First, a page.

between the relative K-theory of A with respect to a nilpotent two-sided ideal I to the relative cyclic homology (measuring the difference between K-theory or cyclic homology of A and of A/I) is an isomorphism for n≥1.

While Goodwillie's result holds for arbitrary rings, a quick reduction shows that it is in essence only a statement about . For rings not containing Q, cyclic homology must be replaced by topological cyclic homology in order to keep a close connection to K-theory. (If Q is contained in A, then cyclic homology and topological cyclic homology of A agree.) This is in line with the fact that (classical) Hochschild homology is less well-behaved than topological Hochschild homology for rings not containing Q. Clausen, Mathew & Morrow (2018) proved a far-reaching generalization of Goodwillie's result, stating that for a commutative ring A so that the Henselian lemma holds with respect to the ideal I, the relative K-theory is isomorphic to relative topological cyclic homology (without tensoring both with Q). Their result also encompasses a theorem of Gabber (1992), asserting that in this situation the relative K-theory spectrum modulo an integer n which is invertible in A vanishes. Jardine (1993) used Gabber's result and Suslin rigidity to reprove Quillen's computation of the K-theory of finite fields.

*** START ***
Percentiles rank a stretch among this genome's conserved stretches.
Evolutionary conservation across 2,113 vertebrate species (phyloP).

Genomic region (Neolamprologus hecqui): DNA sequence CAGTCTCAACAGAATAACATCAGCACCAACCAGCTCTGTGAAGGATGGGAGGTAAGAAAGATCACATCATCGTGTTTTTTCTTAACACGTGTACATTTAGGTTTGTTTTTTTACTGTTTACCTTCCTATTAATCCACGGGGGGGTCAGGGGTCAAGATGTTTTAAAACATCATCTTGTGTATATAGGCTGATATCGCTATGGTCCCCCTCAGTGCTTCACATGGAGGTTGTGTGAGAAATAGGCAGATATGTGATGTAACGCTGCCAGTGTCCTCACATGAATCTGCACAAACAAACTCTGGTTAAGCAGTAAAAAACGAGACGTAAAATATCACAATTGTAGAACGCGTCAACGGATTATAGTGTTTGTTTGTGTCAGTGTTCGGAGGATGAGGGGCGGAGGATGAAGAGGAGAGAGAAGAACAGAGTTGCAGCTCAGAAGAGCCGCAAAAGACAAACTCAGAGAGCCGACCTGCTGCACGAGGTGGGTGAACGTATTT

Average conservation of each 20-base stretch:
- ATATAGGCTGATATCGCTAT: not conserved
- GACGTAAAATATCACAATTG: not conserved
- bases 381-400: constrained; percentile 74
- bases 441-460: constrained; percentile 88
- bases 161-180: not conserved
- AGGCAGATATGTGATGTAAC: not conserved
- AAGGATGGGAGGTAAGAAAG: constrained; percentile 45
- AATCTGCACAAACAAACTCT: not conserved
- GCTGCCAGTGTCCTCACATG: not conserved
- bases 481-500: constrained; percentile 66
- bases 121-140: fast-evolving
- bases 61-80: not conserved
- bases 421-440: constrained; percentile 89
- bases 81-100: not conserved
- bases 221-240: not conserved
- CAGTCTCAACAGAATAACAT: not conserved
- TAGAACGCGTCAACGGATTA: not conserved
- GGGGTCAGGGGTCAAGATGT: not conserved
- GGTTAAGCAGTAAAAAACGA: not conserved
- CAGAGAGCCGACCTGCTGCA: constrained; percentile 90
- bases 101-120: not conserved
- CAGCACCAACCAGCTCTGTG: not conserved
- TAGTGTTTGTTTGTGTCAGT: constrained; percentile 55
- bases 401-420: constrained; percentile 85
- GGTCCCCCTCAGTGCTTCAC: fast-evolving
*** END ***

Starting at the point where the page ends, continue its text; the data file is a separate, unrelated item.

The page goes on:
See also

Notes

  1. ^ Boris L. Tsygan. Homology of matrix Lie algebras over rings and the Hochschild homology. Uspekhi Mat. Nauk, 38(2(230)):217–218, 1983. Translation in Russ. Math. Survey 38(2) (1983), 198–199.
  2. ^ Alain Connes. Noncommutative differential geometry. Inst. Hautes Études Sci. Publ. Math., 62:257–360, 1985.